How to test your computer for DNS Changer Malware

on Jul 06, 2012 @ 11:48 pm

As many as 64,000 Americans' computers may still be infected by malware that will cause them to lose Internet service Monday, so make sure you aren't among those affected if you haven't already.

The problem is a result of a large online advertising scam that took over more than 4 million computers around the world. When the FBI went in to shut down the scheme, the agency realized that turning off the malicious servers would cause infected computers to lose access to the Internet. So the FBI set up two other servers, which have been connecting infected users to the Internet, but they will be shut down at 12:01 a.m. EDT Monday.

There are various ways to test your computer for the so-called DNS Changer Malware. But remember, this applies only to Windows users, so if you have an Apple computer, you're fine.

If you want to go the most official route possible, head to the FBI's site, With the FBI, you know you're dealing with the most trusted source on this matter — it's the agency that caught the people who began this madness — but its method of checking is also a bit time-consuming.

If you want something simpler, you can also check your computer at The FBI links to this site, so you know it's trustworthy too. If your computer is clean, you'll get a big green image. If it's not, you'll get a red screen. The only issue with that site is that sometimes it doesn't work. I've tried it three times on two computers, but it worked only once.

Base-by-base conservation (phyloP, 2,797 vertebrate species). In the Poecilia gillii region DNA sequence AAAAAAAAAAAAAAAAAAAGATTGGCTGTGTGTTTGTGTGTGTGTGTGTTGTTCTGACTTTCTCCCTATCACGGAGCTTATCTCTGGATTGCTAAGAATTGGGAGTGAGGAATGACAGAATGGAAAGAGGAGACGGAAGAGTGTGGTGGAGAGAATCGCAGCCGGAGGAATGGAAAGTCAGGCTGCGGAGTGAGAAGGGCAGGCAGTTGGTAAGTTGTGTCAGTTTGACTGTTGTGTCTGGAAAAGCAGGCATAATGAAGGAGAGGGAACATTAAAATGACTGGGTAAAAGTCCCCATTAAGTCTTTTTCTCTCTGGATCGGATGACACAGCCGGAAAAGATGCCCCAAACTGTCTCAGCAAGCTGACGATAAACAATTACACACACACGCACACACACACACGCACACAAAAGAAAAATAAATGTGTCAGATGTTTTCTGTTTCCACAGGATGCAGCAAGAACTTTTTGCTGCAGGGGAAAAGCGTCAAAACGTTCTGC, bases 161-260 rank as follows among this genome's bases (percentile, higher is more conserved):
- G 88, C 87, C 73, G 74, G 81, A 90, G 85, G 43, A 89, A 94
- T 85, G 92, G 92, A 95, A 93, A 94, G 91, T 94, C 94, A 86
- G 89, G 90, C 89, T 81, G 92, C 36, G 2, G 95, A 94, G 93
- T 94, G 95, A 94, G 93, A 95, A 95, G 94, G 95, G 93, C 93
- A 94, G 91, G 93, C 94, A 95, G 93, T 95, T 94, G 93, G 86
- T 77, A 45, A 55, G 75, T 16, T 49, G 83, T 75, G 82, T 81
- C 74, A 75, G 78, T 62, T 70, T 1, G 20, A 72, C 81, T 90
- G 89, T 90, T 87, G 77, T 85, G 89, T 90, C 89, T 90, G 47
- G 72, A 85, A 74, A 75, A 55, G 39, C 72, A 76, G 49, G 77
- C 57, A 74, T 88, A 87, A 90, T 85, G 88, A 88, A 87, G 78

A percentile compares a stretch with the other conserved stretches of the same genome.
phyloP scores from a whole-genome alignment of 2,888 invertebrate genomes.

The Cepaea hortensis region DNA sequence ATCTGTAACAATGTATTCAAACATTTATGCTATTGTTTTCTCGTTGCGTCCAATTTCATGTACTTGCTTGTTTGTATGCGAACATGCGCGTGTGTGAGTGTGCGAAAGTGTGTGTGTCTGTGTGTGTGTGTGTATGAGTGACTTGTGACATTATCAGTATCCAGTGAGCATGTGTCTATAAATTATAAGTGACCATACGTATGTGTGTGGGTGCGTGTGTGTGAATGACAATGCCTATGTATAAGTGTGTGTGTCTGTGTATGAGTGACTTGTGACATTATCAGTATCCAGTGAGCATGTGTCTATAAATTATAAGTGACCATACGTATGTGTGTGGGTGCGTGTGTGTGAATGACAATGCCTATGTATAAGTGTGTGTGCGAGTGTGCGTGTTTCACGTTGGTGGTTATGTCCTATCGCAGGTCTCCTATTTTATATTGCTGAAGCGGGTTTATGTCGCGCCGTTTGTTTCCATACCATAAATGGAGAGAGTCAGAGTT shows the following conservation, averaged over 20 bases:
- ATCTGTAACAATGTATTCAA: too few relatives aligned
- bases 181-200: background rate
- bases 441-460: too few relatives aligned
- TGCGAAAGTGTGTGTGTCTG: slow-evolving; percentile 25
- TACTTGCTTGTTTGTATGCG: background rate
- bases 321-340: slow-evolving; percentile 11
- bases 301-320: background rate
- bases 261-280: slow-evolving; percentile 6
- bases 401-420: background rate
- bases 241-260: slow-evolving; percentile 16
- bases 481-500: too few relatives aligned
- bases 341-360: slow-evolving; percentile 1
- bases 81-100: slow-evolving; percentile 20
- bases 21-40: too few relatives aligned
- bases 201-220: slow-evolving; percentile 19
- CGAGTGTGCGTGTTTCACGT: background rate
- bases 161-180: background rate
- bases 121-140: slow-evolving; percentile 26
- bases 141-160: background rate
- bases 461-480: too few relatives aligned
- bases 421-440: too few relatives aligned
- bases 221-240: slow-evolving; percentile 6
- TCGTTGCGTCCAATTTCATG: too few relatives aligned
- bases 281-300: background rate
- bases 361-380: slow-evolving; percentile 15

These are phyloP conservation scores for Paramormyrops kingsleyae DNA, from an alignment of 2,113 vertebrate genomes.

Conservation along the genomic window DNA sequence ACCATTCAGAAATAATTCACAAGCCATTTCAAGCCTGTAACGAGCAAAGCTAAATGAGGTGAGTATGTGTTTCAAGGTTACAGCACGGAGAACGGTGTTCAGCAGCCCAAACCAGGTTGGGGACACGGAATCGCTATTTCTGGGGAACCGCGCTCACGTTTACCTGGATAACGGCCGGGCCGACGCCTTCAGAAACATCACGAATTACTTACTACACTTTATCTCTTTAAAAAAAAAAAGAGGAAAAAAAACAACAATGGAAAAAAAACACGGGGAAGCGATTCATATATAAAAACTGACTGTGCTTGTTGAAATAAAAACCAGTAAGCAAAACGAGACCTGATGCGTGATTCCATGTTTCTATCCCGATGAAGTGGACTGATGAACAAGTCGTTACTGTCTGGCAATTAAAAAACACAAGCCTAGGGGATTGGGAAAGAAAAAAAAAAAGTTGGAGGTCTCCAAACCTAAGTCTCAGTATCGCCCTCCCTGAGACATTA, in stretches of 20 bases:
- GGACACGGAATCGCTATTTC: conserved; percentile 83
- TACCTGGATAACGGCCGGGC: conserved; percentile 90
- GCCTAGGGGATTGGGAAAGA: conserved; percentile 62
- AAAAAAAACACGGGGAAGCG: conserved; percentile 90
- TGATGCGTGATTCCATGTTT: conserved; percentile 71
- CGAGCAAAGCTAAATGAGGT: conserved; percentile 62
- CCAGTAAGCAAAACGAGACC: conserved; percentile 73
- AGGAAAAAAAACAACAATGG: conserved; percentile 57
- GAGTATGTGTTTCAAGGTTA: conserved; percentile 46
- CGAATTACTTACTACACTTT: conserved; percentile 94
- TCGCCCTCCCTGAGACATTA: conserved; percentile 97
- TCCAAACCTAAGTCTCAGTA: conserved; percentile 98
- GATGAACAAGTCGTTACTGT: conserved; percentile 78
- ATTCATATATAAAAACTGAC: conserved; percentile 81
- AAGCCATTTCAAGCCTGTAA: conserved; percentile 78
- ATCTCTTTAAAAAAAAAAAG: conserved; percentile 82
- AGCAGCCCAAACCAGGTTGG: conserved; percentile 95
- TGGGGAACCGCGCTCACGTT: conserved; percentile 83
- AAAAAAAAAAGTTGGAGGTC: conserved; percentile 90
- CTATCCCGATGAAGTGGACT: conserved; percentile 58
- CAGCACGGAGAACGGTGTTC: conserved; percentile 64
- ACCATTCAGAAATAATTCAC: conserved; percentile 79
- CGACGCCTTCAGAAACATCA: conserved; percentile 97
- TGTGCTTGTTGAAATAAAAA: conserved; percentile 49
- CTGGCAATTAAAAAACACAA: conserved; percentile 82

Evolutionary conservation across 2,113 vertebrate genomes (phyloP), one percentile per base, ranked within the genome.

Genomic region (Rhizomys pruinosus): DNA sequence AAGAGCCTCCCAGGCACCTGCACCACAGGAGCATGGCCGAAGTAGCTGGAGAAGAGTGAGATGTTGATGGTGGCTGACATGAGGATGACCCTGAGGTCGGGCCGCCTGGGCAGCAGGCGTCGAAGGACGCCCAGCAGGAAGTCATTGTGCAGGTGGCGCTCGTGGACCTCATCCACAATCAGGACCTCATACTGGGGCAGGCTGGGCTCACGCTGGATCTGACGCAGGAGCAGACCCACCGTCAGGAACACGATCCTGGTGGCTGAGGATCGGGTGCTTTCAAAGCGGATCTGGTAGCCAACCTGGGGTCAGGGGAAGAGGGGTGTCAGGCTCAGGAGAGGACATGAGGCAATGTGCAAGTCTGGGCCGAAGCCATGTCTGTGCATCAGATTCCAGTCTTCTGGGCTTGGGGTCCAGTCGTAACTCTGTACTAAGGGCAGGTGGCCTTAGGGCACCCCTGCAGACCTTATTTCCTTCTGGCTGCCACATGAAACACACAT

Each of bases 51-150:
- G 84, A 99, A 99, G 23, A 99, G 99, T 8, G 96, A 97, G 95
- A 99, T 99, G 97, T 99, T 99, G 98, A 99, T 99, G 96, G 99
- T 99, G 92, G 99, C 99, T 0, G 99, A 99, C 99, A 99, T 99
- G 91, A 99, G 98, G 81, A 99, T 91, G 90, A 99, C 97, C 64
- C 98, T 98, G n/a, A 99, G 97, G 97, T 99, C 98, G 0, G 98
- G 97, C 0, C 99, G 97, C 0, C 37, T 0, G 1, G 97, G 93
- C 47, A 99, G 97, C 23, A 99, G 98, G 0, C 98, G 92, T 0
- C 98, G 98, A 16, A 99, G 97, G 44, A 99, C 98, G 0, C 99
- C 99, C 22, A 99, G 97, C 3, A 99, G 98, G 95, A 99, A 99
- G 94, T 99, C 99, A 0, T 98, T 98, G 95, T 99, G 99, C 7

If you need to try another site, McAfee has set up a site too: It seems to work, and it's simple. If you're all clear, McAfee will even congratulate you.

Qualys also has a checker set up. You can head over there,, and it will check for the DNS Changer Malware and any other issues that you may want to get fixed on your computer.

Google and Facebook have also been notifying users if their computers are infected, so if you haven't logged on to either site in a while, that may be a quick, simple and certain way of checking for the malware.

If you are affected, fixing the issue could take a little bit of time.

Stan Stahl, president of the Los Angeles chapter of the Information Systems Security Assn., said in a note that affected users should back up their important data, reformat their hard drive and reinstall the operating system and applications afterward.

Also, if your computer is affected, make sure to call your Internet provider and have it help you get your DNS changed. And if your computer has been infected, the smartest thing to do is change the passwords for all your websites and applications. This can take an hour or two, but changing your passwords from time to time is a recommended thing to do anyway.

So make sure to check your computer and make sure that your friends and loved ones do too. As PC World points out, if you don't check your computer and can't get on Facebook on Monday, you can only blame yourself.


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